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Bill Thayer

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p345 Molinae

Article on p345 of

Samuel Ball Platner (as completed and revised by Thomas Ashby):
A Topographical Dictionary of Ancient Rome,
London: Oxford University Press, 1929.

Black-and‑white images are from Platner; any color photos are mine © William P. Thayer.

[image ALT: A photograph, taken in the early 20c, of what looks like a small pond. On the low hill behind it, a clump of houses out of which a four-story square tower pokes up. In the pond, a wooden platform with a house on it. It is a view of a floating grain mill in the Tiber at Rome below the Aventine.]

35 Molinae, floating mills below the Aventine

Molinae: public mills for grinding corn,º situated on the Janiculum just inside the porta Aurelia (Not. Cur. Reg. XIV; CIL VI.1711).1 They were driven by the water of the aqua Traiana and were in regular use until this aqueduct was cut by the Goths during their siege of Rome in 537 when floating mills (Ill. 35) were invented by Belisarius (Procop. BG I.19). They are also mentioned in the seventh and eighth centuries (LP LXXII.5 (an interpolated note in the MS.); xcvii.59; HJ 648; see also Mem. Am. Acad. I.59‑61; Eins. 7.2; id. Syll. ep. 47 (ad CIL VI.1711) in Ianiculo ante ecclesiam SS. Iohannis et Pauli (HCh 277; LPD I.327, n20; Mon. L. I.481). Cf. Mem. A.P. ii.74‑76.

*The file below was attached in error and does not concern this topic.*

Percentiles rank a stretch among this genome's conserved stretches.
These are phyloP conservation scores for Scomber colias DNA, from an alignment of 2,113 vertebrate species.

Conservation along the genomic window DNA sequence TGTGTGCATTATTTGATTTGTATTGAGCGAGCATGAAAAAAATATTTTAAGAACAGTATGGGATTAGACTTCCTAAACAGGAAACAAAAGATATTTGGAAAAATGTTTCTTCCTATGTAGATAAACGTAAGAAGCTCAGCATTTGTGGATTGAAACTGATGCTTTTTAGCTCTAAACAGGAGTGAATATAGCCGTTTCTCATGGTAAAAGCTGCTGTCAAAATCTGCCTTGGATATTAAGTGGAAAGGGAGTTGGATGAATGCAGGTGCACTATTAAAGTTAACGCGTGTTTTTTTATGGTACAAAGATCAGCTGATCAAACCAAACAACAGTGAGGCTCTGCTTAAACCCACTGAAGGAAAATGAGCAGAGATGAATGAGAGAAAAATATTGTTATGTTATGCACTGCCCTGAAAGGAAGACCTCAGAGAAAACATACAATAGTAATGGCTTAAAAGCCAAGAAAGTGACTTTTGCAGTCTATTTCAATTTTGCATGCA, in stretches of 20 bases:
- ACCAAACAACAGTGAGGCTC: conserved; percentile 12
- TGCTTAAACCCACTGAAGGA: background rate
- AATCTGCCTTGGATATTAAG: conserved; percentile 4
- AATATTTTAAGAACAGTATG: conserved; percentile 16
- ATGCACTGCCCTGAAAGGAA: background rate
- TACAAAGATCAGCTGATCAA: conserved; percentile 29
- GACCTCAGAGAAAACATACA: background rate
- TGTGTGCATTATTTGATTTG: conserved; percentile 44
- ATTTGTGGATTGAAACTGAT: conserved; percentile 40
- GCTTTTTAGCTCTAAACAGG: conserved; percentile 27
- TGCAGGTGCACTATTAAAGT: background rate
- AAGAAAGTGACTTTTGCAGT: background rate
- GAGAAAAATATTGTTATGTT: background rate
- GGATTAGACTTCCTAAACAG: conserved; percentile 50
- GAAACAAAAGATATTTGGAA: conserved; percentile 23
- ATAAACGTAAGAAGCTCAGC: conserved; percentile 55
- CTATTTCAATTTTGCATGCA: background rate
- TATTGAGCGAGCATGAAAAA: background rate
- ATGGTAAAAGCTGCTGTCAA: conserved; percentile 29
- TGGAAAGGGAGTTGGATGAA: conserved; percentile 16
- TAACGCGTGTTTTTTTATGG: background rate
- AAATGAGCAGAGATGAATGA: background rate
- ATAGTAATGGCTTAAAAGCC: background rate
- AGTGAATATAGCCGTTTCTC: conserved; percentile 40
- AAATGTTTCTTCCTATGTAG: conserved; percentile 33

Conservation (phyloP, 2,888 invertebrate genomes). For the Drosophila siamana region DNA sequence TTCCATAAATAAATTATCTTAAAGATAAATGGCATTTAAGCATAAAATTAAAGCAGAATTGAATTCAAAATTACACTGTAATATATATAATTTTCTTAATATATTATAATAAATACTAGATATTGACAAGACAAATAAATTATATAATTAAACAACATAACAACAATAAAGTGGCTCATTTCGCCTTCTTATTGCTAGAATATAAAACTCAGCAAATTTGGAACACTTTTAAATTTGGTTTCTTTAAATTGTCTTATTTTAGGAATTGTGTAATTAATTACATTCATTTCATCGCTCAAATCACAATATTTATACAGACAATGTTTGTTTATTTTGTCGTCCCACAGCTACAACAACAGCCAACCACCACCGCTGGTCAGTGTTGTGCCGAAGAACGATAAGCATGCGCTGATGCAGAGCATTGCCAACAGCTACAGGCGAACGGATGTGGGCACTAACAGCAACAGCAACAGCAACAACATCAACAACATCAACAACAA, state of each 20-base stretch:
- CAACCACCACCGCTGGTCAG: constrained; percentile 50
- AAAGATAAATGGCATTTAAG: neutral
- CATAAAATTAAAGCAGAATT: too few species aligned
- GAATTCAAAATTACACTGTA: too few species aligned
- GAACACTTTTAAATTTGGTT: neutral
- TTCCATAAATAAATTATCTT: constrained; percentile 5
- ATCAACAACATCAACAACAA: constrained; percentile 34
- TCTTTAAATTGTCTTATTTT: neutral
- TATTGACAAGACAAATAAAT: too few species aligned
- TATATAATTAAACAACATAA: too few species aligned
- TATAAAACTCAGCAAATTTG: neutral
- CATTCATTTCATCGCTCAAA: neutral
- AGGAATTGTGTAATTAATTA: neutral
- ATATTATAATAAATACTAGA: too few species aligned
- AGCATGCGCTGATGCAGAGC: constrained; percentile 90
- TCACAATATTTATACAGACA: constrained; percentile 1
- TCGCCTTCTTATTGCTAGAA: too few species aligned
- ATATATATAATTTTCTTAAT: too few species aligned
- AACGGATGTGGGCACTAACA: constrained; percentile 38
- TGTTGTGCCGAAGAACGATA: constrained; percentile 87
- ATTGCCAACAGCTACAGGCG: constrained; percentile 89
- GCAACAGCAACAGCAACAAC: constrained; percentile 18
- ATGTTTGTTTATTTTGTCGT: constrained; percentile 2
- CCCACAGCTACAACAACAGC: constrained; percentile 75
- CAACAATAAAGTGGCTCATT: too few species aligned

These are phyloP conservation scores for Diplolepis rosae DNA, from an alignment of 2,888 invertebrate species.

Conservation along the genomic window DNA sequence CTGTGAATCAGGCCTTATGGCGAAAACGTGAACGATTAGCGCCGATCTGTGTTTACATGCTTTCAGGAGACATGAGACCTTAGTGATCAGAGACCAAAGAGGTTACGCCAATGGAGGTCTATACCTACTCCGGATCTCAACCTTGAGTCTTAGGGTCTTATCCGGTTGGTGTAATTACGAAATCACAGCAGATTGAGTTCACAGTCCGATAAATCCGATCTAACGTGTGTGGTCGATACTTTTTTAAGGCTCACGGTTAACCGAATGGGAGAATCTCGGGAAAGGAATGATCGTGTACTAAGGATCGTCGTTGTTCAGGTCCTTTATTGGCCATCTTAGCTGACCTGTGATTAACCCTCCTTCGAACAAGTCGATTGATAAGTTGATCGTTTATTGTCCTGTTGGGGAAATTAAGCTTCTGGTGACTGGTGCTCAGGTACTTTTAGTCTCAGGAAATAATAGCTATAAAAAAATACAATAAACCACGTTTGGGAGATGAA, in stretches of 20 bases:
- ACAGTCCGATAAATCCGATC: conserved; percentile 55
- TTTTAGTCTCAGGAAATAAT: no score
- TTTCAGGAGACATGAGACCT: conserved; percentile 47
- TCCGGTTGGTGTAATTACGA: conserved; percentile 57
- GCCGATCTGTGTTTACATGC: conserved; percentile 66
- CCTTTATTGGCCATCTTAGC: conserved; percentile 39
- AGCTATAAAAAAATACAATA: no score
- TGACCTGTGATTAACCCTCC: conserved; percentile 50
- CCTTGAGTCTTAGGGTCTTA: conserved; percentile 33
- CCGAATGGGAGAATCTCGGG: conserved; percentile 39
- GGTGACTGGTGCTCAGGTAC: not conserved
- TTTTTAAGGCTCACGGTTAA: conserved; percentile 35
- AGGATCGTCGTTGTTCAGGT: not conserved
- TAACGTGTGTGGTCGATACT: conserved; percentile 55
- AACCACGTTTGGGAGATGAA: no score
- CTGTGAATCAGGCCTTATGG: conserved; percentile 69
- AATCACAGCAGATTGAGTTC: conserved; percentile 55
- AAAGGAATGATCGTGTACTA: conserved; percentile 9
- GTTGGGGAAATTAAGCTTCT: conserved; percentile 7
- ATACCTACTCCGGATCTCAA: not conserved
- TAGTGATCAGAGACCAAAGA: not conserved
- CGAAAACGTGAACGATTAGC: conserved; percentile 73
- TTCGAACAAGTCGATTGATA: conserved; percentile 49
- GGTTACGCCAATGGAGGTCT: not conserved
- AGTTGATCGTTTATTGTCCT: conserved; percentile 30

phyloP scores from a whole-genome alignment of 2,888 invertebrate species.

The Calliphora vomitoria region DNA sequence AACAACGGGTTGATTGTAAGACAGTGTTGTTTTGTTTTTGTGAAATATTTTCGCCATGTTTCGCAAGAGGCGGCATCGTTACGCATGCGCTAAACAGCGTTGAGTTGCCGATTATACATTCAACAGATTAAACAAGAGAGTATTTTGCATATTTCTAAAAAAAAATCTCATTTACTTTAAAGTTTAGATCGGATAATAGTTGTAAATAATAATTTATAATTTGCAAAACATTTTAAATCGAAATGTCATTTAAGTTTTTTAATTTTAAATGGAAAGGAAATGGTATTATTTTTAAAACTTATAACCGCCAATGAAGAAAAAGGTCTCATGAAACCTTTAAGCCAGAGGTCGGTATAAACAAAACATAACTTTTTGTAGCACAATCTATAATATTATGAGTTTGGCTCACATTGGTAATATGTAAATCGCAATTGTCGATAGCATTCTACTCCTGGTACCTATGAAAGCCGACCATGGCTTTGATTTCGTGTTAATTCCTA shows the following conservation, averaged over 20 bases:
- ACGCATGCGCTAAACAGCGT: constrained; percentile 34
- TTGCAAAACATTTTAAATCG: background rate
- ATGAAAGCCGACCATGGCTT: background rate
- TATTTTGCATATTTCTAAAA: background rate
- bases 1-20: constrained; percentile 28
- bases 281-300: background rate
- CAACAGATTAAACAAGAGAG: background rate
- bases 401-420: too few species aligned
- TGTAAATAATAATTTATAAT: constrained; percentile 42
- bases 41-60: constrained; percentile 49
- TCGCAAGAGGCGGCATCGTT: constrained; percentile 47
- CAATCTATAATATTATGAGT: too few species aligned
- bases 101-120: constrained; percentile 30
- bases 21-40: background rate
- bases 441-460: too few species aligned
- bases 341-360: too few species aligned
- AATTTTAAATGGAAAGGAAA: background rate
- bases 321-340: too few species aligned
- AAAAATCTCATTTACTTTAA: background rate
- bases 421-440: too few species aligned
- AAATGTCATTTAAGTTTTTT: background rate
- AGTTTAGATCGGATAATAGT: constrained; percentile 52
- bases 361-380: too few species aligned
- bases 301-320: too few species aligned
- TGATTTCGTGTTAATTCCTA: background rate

The Authors' Note:

1 This important inscription is a decree of the praefectus urbi, Claudius Iulius Ecclesius Dynamius, 'de fraudibus molendinariorum'; the mills are enumerated in conjunction with the baths of Ampelis, Priscus, and Diana, and the Janiculum in Reg. Our illustration does not show the steps of masonry descending to the floating mills on the Tiber (for which see Cod. Esc. 27v., 56v.), which are probably the 'gradellae' from which S. Gregorio and S. Maria de Gradellis took their name (HCh 258, 336, 590, 597; BC 1925, 57‑69 (see Mater Matuta, templum).

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Page updated: 30 Jun 01